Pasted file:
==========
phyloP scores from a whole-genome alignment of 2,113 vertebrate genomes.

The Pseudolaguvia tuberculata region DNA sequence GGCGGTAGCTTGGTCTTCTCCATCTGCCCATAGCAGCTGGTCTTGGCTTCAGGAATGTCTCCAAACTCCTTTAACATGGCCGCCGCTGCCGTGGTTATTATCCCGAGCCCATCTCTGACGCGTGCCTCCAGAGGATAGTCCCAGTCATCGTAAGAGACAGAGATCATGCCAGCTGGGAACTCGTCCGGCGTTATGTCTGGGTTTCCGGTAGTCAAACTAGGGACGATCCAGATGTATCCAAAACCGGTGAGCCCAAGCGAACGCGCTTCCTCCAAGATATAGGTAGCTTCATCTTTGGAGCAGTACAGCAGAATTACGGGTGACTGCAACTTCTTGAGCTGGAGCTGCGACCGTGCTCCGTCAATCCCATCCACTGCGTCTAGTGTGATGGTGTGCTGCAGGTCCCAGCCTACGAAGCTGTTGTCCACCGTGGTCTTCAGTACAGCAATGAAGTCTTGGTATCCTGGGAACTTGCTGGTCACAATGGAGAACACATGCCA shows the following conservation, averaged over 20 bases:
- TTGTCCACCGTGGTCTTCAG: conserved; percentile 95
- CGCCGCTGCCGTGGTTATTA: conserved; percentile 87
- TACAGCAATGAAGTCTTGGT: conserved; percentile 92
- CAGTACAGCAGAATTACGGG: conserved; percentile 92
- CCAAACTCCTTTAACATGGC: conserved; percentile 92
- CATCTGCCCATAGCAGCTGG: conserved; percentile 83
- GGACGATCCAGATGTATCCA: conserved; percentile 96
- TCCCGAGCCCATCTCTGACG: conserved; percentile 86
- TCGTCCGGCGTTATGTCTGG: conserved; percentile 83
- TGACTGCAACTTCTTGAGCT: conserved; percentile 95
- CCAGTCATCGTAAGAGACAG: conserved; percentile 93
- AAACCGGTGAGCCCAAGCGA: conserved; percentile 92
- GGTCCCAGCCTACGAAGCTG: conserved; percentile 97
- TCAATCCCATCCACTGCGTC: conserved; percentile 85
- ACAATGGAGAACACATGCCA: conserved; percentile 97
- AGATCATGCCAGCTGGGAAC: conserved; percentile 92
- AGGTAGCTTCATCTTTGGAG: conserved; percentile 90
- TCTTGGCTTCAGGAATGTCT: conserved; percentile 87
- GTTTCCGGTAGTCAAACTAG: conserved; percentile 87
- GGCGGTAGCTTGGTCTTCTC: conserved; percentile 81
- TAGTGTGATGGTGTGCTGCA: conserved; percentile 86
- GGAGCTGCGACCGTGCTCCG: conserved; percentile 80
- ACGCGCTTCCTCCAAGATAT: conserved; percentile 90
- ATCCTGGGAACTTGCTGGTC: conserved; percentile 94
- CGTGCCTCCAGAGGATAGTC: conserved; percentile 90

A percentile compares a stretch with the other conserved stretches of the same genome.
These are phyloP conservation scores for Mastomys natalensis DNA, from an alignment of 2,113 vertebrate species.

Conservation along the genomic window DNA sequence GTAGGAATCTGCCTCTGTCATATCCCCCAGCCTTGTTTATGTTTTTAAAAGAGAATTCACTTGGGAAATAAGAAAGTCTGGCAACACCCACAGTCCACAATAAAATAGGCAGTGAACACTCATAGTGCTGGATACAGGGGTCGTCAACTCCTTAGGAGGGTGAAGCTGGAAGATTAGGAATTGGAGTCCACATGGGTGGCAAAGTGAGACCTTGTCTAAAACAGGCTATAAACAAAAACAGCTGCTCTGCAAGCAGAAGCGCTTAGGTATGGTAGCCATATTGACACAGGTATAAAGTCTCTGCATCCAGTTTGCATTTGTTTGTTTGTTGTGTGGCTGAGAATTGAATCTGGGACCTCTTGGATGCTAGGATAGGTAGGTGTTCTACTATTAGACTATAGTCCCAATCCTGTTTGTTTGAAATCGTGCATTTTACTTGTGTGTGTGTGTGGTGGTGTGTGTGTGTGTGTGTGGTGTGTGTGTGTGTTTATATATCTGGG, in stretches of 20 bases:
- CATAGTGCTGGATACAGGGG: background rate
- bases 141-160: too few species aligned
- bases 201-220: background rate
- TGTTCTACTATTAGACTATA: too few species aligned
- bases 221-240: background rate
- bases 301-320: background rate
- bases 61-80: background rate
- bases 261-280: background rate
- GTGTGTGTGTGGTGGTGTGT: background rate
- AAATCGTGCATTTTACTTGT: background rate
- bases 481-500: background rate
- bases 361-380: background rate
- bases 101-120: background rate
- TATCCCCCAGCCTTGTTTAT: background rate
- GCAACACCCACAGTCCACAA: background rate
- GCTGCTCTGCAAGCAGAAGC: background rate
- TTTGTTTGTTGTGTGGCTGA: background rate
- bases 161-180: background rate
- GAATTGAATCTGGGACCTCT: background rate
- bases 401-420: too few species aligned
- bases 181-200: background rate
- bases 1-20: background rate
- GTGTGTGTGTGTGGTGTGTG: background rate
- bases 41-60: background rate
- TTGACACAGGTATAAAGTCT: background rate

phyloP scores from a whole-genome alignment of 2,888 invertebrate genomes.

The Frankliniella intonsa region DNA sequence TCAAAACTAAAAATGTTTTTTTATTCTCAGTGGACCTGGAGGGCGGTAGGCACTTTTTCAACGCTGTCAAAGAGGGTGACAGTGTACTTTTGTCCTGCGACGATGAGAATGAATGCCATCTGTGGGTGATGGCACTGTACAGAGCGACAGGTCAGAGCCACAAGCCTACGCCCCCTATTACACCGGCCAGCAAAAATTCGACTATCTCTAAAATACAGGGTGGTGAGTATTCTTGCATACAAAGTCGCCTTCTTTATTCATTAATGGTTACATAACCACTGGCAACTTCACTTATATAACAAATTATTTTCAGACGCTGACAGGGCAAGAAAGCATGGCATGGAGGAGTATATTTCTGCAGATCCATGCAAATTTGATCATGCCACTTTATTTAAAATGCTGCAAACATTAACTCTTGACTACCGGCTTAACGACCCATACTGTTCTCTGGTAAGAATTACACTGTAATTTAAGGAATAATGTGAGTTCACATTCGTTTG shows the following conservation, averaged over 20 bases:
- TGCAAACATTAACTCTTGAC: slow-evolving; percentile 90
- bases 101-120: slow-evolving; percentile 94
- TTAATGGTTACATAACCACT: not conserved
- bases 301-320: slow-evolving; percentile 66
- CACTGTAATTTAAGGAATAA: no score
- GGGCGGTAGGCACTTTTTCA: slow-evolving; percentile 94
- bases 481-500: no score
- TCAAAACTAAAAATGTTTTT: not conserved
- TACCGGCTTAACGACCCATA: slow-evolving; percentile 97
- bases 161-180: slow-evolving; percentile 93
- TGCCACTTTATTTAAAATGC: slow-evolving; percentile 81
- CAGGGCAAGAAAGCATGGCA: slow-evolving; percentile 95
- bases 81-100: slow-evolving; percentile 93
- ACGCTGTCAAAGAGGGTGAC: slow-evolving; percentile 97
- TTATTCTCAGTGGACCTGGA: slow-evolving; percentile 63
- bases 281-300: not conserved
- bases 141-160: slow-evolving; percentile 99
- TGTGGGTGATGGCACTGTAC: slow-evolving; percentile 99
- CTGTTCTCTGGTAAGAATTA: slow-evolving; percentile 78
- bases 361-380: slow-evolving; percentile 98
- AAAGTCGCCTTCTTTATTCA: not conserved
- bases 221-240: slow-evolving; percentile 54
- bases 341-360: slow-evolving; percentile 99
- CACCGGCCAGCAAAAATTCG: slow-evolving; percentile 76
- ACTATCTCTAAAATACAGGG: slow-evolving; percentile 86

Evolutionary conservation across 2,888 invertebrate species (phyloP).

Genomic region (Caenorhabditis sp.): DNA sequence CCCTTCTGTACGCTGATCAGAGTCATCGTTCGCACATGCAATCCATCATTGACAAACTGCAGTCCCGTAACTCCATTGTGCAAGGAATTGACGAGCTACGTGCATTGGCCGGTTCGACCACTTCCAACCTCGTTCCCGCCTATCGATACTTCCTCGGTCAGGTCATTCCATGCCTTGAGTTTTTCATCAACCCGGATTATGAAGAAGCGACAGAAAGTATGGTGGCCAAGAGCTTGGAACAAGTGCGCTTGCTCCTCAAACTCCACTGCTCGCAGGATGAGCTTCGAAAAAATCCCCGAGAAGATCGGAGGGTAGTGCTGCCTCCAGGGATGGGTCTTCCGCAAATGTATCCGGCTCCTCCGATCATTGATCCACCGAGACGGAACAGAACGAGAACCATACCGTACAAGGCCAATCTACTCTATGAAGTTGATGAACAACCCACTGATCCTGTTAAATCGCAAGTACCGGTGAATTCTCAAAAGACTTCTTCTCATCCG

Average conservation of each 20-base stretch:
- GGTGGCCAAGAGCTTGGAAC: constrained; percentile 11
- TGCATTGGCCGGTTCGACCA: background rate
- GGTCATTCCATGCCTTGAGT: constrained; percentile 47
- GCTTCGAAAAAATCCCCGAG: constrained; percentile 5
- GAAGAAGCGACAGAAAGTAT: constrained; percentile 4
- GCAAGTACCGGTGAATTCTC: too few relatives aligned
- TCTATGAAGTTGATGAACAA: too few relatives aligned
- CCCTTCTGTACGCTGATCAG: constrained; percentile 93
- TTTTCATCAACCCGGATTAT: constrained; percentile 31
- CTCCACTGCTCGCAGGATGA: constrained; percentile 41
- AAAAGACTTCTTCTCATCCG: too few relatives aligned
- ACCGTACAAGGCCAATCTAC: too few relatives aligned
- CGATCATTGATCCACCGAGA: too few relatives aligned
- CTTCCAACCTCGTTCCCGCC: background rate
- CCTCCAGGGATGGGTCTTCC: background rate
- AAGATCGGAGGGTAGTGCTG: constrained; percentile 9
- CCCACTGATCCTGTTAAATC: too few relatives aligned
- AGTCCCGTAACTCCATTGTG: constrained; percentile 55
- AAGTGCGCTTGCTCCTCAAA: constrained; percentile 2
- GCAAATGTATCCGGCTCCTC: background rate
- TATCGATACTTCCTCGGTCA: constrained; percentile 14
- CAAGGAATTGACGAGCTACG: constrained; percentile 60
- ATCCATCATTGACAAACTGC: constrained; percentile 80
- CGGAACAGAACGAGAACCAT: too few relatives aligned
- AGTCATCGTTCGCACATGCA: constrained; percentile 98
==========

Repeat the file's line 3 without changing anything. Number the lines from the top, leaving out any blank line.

- TTGTCCACCGTGGTCTTCAG: conserved; percentile 95